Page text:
The National Afforestation Programme (NAP) is implemented by National Afforestation and Eco-Development Board (NAEB), the Union Ministry of Environment and Forests. The NAP aims to support and accelerate the ongoing process of devolving forest protection, management and development functions to decentralized institutions of Joint Forest Management Committee (JFMC) at the village level, and Forest Development Agency (FDA) at the forest division level. The National Watershed Development Project for Rainfed Areas (NWDPRA) introduced by the Ministry of Agriculture in 1990-91 is based on the twin concepts of integrated watershed management and sustainable farming systems. This project is aimed at restoring ecological balance in degraded and fragile rainfed eco-systems and promoting diversified farming systems to enhance the income levels of farmers and village communities on a sustainable basis. Rainfed areas constitute about 85 mha, i.e. 60 per cent of the total 142 mha net cultivated area in India. Rainfed agriculture is characterized by low levels of productivity and low input usage.
Therefore, the National Agriculture Policy seeks to promote an integrated and holistic development of rainfed areas through conservation of rain water and augmentation of biomass production.Hence, highest priority is given to the holistic and sustainable development of rainfed areas through a watershed development approach.To give a special thrust to these areas the National Rainfed Area Authority (NRAA) was set up in 2006.
The Integrated Watershed Management Programme may be implemented in drought prone areas to tackle the special problems faced by severe drought conditions. There is need for a better understanding of the scientific basis of droughts: their definition, monitoring, impacts, prediction and to bring this knowledge to sectoral experts involved in various aspects of drought management. Understanding the historical frequency, duration, and spatial extent of drought assists planners in determining the likelihood and potential severity of future droughts.

The characteristics of past droughts provide benchmarks for projecting similar conditions into the future. At the same time, successful experiences in adopting a comprehensive and active approach across various sectors in dealing with droughts should be widely shared, and the capacity to apply such approaches built and developed where needed.

World Day Against Child Labour 2017


The World Day against Child Labour was held on June 12. According to the International Labour Organisation (ILO) data, hundreds of millions of girls and boys throughout the world are involved in work that deprives them of receiving adequate education, health, leisure and basic freedoms, violating this way their rights. Of these children, more than half are exposed to the worst forms of child labour.

Globally over 1.5 billion people live in countries that are affected by conflict, violence and fragility. The 2017 World Day against Child Labour focussed on the impact of conflicts and disasters on child labour. According to Census of India, 2011, there were 12.26 million working children in the age group of 5-14 years as compared to 11.3 million in 1991 revealing an increasing trend in absolute numbers though the work participation rates of children in 5 to 14 years age group has come down from 5.4 per cent during 2001 to 5 percent during 2011. The Work Participation Rate (WPR) for different age groups among children, the trend is different. The WPR for children in 5 to 9 age group has marginally increased from less than 1 per cent during 2001 to 1.4 per cent during 2011. In the case of 10-14 years age group children, the decline is only marginal from 10.4 per cent during 2001 to 8.7 per cent during 2011. This indicates that a substantial number of children in the 10 to 14 age group are in the labour force despite the decline in the proportion of children in the total population.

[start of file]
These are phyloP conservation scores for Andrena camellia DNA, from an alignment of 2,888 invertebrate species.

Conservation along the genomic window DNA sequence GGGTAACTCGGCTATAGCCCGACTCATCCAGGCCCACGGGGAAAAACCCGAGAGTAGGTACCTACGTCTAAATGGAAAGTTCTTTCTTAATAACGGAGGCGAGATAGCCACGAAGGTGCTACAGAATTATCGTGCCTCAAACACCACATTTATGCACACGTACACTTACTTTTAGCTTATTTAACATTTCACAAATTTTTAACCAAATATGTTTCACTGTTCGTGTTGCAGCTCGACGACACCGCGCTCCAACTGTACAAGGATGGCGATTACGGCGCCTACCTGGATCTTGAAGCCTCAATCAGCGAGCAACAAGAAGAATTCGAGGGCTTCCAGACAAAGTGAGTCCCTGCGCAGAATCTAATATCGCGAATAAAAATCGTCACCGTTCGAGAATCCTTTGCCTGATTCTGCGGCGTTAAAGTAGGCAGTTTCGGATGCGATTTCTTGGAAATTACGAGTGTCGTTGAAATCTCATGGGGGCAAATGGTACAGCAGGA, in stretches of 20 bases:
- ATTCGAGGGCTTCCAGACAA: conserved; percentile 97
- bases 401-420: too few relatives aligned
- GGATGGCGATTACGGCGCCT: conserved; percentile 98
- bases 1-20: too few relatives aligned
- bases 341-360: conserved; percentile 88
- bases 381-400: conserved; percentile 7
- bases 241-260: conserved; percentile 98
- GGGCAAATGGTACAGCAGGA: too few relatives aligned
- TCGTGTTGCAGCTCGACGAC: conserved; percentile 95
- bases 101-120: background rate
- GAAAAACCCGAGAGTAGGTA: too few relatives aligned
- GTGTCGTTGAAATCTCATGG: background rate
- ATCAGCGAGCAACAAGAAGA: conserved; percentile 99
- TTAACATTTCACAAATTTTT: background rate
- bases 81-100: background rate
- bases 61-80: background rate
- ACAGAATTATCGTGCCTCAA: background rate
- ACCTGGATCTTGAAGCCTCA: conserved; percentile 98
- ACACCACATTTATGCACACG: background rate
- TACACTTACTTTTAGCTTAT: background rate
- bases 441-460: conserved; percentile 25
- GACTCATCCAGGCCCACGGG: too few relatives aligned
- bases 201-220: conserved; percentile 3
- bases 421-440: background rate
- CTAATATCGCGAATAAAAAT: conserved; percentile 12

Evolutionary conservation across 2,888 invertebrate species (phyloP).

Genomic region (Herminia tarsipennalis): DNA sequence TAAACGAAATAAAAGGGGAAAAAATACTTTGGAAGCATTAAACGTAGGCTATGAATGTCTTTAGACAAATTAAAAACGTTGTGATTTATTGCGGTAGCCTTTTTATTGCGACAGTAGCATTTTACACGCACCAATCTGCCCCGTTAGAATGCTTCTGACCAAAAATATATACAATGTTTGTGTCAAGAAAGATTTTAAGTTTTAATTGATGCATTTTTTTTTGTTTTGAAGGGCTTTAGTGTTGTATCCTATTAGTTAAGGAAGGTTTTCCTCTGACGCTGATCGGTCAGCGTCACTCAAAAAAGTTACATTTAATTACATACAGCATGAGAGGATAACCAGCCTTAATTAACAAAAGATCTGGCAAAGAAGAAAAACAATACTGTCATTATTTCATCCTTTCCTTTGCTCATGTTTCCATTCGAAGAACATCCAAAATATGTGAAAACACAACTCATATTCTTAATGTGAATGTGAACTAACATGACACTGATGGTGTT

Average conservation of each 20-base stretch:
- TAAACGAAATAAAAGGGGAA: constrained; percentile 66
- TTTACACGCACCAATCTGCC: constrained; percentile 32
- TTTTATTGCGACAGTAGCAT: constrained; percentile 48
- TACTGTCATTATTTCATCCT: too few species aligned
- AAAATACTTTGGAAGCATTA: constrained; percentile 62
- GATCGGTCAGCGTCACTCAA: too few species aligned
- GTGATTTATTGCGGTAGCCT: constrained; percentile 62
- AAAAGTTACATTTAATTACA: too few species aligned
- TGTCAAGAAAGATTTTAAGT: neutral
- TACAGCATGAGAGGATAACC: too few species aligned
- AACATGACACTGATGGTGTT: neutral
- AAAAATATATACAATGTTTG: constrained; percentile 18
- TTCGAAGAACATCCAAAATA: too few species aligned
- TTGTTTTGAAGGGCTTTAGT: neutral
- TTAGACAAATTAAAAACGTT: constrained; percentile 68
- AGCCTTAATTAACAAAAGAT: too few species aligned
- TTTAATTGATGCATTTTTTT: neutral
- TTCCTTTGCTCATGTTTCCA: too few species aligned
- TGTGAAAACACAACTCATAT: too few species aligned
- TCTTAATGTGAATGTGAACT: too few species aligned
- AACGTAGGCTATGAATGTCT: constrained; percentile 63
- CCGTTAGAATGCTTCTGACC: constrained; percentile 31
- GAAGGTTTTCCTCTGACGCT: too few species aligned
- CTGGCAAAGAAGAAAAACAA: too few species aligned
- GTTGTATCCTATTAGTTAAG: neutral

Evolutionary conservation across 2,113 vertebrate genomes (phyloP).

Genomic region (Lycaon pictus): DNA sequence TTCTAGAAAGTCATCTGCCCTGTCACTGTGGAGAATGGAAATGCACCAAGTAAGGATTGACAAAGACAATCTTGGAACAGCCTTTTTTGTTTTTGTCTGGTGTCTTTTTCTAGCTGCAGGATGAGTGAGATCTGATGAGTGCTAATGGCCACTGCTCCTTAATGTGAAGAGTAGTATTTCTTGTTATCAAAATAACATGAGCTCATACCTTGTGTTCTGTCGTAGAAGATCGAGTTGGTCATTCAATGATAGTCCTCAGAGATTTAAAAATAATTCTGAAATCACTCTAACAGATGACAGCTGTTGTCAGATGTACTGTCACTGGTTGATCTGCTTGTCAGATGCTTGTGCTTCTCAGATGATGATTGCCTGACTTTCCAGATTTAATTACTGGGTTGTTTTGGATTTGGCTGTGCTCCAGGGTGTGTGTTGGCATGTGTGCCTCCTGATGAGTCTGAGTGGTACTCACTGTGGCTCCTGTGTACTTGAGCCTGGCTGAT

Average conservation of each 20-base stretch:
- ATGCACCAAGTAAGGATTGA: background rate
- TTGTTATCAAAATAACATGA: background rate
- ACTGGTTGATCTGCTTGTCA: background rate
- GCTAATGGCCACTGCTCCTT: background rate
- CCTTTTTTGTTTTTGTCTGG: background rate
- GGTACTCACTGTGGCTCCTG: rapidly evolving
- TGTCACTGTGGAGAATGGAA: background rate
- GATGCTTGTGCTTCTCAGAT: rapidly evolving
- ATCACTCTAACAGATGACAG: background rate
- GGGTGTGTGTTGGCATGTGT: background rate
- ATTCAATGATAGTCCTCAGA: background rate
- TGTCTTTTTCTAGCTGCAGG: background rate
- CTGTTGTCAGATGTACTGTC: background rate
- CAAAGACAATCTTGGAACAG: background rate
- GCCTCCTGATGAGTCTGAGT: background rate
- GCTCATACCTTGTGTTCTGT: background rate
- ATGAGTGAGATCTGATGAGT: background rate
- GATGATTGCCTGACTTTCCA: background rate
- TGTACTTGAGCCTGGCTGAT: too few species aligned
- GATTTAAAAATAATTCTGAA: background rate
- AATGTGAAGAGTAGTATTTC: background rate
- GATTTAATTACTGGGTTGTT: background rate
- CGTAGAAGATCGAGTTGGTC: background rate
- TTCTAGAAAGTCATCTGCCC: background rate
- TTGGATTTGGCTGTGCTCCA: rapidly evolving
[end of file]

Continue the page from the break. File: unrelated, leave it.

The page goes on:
Millions of families are being forced to leave their homes and villages for several months every year in search of livelihoods.The children in such circumstances do not get opportunity for education and health care services. Children work in three sectors of the economy, such as the agrarian sector, industrial sector and service sector. Migration is one of the major contributory factors to child labour in urban areas. Child labour violates international law and UN Conventions, including the ILO child labour conventions and the UN Convention on the Rights of the Child. Over the past two decades, India has put in place a range of laws and programmes to address the problem of child labour. The Unicef and its India partners are working together to ensure that children are protected from work and exploitation which is harmful to their development. They are working to ensure that children remain in economically stable family homes and get the opportunity to go to school. To act in accordance with the Convention on the Rights of the Child (CRC), the Indian Government has enacted Commission for Protection of Child Right Act, 2005, which was again amended in 2007.This Act empowers the Government to constitute the National Commission for Protection of Child Right (NCPCR), thus in March 2007, the NCPCR was set up to protect, promote and defend child rights in the country.